Get to know Shayla . . .


It was almost an hour later and Shayla sat staring at her reflection in the mirror. Her hair stood upright, wiry and springy, away from her skull like a cartoon character who’d stuck their finger into an electrical outlet. It was as uneven as she’d feared, and a little dry. And long, but not nearly as frightening as she expected. Whenever she’d gotten her braids redone—about every seven weeks or so—she never paid attention when they were removed, never even looked in the mirror until the job was done. This was the first time in two years that she’d taken a good long look at her own hair. Longer, in fact, because before the braids, she’d used a relaxer on her hair and had since she was thirteen.

She stared for a moment more and then reached up to test the texture, raking her fingers over her scalp.

Oooh. That felt good.

Next to her, Trey smiled. “I like it,” he said.

Shayla laughed out loud. “You’re nuts if you think I’m going to leave it like this,” she said.

Trey’s face fell. “What’re you going to do to it?”

“Well for tonight, wash and moisturize and hope to God I remember how to do a fishbone braid or something so I don’t look like a lunatic at this party tonight. And then tomorrow I’m going to a hairdresser and get a trim and . . .  I don’t know, but something.” She shook her head, still not taking her eyes off her reflection. “I can’t believe I let you talk me into this.”

“I’m glad I did,” he said. And then he nodded. “I can see you now.”

Shayla’s eyes met his in the mirror and they stared at each other. Sometimes when they looked at each other like this, she felt a literal chill over her entire body, like he’d reached inside her and unexpectedly touched some secret place that was not meant to be touched.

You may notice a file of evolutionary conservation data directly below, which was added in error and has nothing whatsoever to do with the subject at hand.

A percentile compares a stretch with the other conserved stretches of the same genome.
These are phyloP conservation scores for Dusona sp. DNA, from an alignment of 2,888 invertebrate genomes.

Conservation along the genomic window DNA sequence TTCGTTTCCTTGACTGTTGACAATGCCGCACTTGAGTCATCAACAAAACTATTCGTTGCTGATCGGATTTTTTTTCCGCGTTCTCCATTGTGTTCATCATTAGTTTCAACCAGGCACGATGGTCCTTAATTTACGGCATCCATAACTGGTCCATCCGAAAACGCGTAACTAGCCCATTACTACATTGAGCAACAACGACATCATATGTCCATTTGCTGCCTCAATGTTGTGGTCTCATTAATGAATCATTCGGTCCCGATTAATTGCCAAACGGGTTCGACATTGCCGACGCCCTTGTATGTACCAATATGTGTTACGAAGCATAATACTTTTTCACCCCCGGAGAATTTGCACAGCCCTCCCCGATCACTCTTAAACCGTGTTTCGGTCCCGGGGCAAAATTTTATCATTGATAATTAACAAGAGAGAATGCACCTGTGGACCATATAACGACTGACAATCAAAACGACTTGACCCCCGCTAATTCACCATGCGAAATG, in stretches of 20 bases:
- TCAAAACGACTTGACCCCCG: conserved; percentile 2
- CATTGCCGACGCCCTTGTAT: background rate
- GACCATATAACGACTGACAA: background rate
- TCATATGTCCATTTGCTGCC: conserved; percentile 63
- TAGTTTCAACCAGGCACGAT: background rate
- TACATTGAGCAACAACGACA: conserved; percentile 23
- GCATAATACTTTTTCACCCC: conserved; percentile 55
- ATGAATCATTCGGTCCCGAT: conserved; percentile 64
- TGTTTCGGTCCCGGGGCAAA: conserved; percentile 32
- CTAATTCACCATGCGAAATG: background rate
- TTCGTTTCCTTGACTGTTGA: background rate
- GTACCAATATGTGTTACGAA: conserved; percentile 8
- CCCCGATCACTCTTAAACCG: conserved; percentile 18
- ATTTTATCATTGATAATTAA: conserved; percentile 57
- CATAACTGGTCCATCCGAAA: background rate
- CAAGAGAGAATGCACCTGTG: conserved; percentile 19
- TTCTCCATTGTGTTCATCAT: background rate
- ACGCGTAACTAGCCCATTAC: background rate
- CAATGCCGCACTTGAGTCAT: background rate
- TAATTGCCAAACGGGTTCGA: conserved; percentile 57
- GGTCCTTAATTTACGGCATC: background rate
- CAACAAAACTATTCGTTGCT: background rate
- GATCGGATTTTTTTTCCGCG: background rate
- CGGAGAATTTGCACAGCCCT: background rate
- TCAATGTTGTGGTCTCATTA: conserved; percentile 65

“Get out of here,” she said after a few moments. “I have to go wash this bird’s nest and figure out what the heck to do with it for tonight.”

When she was alone, Shayla took a closer look at herself. Her hair was just something short of black. Darker than she remembered it, and certainly much darker than she used to keep it. Back then she used to get highlights. There were long hours in the beauty salon while the hairdresser painstakingly pulled strands through the highlighting cap. Sometimes she would be there for five hours or more, making sure it was absolutely perfect. Justin would pick her up afterwards and he would look her over with appreciation and for that moment in time, she would once again feel as though she pleased him.

Pleasing Justin had once been her primary mission in life. Seeing that smile on his face could alter the trajectory of her entire day. Her entire existence was colored by his moods. If he was happy, she was too and her day would go well. If he was in a bad mood, she knew that it wouldn’t be long before he ensured that she knew it.

In the mirror, her face had changed. Just thinking about him made her look different. Sometimes lately, she caught herself wondering how he was, where he was and whether he ever thought about her. It was hard to imagine that she could ever live a life that did not somehow include thoughts of him, and of them, and of what they had been to each other. It frightened her to think that in that way, he still owned part of her, just as he had then. But that wasn’t exactly right. Back then he hadn’t owned part of her, he’d owned all of her.

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Woman-Centered Fiction Writer, commenting on books, culture and the human condition.

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